Joie de Vivre jewelry
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quick links: pearls | shell | coral |

Anne Morrow Lindbergh wrote of gifts from the sea, and pearls, shell and coral jewelry components are indeed lovely gifts. According to gemologist George Kunz, pearls were first harvested off the coast of India by an ancient tribe of fisherman that appreciated the luster of saltwater pearls from oysters they ate. During the Roman period, pearls were extremely popular and the subject of a famous banquet scene between Marc Anthony and Cleopatra in which she proved the wealth of Egypt by crushing and eating one of her pearls. Kokichi Mikimoto, the son of a Japanese noodle-maker, revolutionized the pearl industry when he successfully tested ways to introduce foreign objects to oysters leading to the creation of cultured pearls.

Mother of pearl is the most common shell used in jewelry design because it's beautiful, durable and versatile. Mother of pearl refers to the nacreous lining - distinguised by iridescent colors- of pearl oysters, abalones (paua), and mussels. Perhaps our fascination with shells begins with the first discovery of half a whelk or a clam shell or a complete mussel shell while walking on the beach. Who could expect the smooth rainbow of color from the rough, weathered exterior? Not only is mother of pearl shell beautiful naturally, but it can also be dyed to great effect. The shell keeps its luminous quality, but now glows in extraordinary colors. Likewise, coral can be shaped and dyed to extraordinary effect and adds earthy, organic elements to jewelry pieces.

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There was a time when a large natural pearl could fund an army (Roman general Vitellius), given pearls' rarity and worth. One of the attractions of the "New World" was the number of large, lustrous freshwater mussel pearls available in the Ohio, Tennessee and Mississippi river basins. Pearls come from either saltwater pearl oysters of the genus Pinctada (family Pteriidae) or freshwater pearl mussels of the families Unionidae and Margaritiferidae. The famous black Tahitian or South Seas pearls are created by the oyster speicies Pinctada maxima, which are cultured primarily in Tahiti and Australia. Saltwater pearl oysters include the gulf pearl oyster, golden-lip oyster, black-lip oyster and Akoya pearl oyster. Japan and China remain the leaders of saltwater and freshwater pearl production.

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Mother of pearl refers to the nacre lining the mantle of oysters and mussels. Mother of pearl may be light colored, as from golden-lip oyster shells, or dark (black-lip oyster shells), or an amazing blue-green (paua shell). Paua is the Maori word for the mollusk known as abalone in the US and Australia. Freshwater mussels often have thick layers of nacre, and this helped the US become the world's largest exporter of mother of pearl buttons. This industry remained strong until the birth of cheaper plastic buttons after World War II. Due to the porous nature of shell, it can be dyed a variety of colors, including deep jewel hues that are clearly not natural! Capiz shell is a flat, thin, translucent shell from the windowpane oyster that grows in shallows around the Indian ocean and southeast Asia. It is most often seen in home decorations, such as chandeliers and lampshades.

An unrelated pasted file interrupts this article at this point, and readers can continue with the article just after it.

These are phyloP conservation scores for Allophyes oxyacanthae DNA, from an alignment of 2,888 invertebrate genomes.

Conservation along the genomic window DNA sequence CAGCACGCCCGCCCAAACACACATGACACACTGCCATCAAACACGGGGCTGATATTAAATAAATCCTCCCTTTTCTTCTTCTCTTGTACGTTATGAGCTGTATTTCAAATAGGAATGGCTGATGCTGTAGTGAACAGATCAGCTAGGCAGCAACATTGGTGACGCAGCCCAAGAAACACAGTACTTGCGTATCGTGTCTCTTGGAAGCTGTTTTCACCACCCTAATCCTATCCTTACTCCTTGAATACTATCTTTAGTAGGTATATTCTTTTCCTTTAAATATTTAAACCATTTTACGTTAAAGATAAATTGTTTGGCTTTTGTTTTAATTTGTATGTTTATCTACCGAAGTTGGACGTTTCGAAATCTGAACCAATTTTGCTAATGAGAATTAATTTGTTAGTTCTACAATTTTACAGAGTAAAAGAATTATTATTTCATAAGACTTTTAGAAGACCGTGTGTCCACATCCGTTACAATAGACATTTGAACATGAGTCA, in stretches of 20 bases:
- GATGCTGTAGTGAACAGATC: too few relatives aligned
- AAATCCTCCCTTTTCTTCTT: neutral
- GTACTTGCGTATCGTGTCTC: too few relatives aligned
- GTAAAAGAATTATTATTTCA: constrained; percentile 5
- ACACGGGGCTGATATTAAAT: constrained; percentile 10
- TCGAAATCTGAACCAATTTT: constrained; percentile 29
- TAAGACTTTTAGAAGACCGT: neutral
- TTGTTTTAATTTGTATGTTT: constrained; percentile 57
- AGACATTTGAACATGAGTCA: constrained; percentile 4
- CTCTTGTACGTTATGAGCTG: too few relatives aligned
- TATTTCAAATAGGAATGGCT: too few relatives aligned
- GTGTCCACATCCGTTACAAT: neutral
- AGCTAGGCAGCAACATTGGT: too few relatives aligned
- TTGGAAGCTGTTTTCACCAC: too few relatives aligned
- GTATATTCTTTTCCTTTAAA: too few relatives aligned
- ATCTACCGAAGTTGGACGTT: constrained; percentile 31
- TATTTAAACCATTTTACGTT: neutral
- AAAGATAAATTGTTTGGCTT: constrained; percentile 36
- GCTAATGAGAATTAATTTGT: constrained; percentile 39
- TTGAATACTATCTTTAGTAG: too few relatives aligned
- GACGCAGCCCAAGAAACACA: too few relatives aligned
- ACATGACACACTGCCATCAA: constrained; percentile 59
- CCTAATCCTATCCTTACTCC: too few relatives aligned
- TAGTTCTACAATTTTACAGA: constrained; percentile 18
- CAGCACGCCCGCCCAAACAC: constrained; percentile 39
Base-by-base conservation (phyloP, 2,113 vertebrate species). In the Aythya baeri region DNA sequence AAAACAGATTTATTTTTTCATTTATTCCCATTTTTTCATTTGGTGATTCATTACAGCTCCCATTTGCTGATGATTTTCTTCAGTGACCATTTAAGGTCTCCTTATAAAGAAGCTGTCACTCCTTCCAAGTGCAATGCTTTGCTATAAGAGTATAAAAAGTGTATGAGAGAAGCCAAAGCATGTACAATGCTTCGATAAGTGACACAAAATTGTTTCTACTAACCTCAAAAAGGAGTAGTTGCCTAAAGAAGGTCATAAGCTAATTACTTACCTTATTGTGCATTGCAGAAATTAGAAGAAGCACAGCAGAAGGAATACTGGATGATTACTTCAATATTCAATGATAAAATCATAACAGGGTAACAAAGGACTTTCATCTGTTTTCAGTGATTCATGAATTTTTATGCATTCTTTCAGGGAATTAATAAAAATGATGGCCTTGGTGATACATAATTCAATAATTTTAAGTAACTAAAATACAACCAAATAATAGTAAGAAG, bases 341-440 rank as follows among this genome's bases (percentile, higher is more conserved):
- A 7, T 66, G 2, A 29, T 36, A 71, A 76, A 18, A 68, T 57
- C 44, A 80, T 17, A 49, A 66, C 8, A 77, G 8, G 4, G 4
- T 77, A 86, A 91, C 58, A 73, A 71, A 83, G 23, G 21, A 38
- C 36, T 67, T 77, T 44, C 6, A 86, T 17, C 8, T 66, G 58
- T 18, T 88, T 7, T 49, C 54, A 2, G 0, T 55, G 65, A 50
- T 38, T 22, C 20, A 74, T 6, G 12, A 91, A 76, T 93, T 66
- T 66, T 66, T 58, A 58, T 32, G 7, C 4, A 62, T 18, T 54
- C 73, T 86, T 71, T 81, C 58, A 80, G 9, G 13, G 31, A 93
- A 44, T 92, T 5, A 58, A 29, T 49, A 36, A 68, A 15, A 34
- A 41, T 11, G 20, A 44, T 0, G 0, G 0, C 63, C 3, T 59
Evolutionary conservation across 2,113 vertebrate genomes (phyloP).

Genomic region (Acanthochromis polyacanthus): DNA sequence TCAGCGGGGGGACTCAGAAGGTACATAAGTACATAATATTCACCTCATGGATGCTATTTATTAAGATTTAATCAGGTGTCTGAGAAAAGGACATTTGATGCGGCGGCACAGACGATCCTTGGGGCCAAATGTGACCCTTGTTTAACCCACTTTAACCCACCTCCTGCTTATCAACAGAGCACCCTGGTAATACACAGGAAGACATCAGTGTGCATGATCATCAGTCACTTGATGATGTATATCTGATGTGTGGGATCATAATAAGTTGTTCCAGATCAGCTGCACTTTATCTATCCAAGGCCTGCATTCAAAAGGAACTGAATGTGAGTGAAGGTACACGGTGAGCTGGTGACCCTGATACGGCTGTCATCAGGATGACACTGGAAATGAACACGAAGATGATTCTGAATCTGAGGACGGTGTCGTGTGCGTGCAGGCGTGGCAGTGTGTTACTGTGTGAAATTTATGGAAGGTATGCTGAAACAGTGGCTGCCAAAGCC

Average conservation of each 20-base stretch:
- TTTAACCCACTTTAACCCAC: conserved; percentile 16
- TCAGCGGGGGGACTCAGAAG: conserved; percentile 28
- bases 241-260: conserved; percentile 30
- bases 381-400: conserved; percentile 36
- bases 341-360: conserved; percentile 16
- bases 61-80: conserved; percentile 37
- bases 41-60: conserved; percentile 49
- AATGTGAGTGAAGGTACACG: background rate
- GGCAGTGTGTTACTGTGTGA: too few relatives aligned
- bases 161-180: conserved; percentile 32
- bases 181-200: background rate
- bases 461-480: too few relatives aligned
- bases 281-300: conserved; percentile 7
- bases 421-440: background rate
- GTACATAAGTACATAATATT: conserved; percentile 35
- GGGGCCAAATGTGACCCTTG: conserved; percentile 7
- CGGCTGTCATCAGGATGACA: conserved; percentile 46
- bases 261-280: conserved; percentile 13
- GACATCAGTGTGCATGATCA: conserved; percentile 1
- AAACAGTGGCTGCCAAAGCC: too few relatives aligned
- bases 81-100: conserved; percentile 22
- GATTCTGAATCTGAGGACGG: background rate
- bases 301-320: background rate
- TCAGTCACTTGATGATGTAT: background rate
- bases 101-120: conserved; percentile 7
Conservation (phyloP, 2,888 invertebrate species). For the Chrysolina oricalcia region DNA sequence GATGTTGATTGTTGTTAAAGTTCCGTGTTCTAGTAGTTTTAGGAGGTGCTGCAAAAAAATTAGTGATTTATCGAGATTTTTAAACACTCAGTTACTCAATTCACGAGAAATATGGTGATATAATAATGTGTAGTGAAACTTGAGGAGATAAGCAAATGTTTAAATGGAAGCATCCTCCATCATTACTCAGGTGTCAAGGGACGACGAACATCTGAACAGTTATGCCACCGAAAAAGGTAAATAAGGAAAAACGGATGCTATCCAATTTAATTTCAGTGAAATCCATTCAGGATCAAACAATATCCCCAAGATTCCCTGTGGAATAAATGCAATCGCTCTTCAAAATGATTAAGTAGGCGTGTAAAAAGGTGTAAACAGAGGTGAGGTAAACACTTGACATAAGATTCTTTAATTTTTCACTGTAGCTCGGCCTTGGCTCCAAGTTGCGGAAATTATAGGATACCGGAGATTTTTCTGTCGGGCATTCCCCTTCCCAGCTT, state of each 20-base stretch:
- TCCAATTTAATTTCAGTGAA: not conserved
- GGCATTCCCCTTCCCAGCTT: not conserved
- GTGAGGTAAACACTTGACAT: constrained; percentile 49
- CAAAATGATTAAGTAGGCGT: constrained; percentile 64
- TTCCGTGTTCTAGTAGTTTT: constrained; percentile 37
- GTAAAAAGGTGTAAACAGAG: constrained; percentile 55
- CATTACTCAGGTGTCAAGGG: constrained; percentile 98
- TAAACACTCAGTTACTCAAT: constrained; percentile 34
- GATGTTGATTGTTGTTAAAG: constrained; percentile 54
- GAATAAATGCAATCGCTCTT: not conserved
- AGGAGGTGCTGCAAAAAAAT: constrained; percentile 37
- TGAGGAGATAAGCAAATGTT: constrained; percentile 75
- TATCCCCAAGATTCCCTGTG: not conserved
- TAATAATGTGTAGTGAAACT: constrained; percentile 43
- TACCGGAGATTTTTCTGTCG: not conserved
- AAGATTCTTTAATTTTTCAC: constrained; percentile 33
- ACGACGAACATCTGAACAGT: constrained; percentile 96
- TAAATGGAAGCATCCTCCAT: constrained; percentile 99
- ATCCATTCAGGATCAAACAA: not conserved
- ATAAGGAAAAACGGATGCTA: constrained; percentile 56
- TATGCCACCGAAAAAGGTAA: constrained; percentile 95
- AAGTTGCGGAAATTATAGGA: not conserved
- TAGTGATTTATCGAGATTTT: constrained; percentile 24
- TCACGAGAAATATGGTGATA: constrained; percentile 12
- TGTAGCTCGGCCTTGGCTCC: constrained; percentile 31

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Coral jewelry components are made from the calcium skeleton remains of marine creatures growing in saltwater seas. The most valuable coral comes from the species Corallium rubrum and its variants which grow in shallow seas in the Mediterranean and off the coast of Japan. It is known as red coral for the natural cartenoid pigments giving it pink to deep red-orange color, and it has been popular for jewelry and decoration since the times of ancient Egyptians. Red coral prefers to grow in dark environments like caves at depths of 10m-350m below sea level, and an area off the coast of Sardinia is known as "the Coral Riviera" due to the concentration of red coral in underwater caves off the coast. Other corals include sponge coral, a porous coral found off the coastline of China and Taiwan, and bamboo coral, a branch-like coral forming on the ocean floor at deeper depths of up to 610m.

Like paua shell, harvesting red coral is subject to regulation due to concerns of dwindling supply, and there is greater interest in sustainably harvesting coral of all types to prevent further deterioration of coral reefs worldwide. Coral aquaculture is showing promise; corals propagated in nurseries are replanted on coral reefs in a process similar to horticulture.

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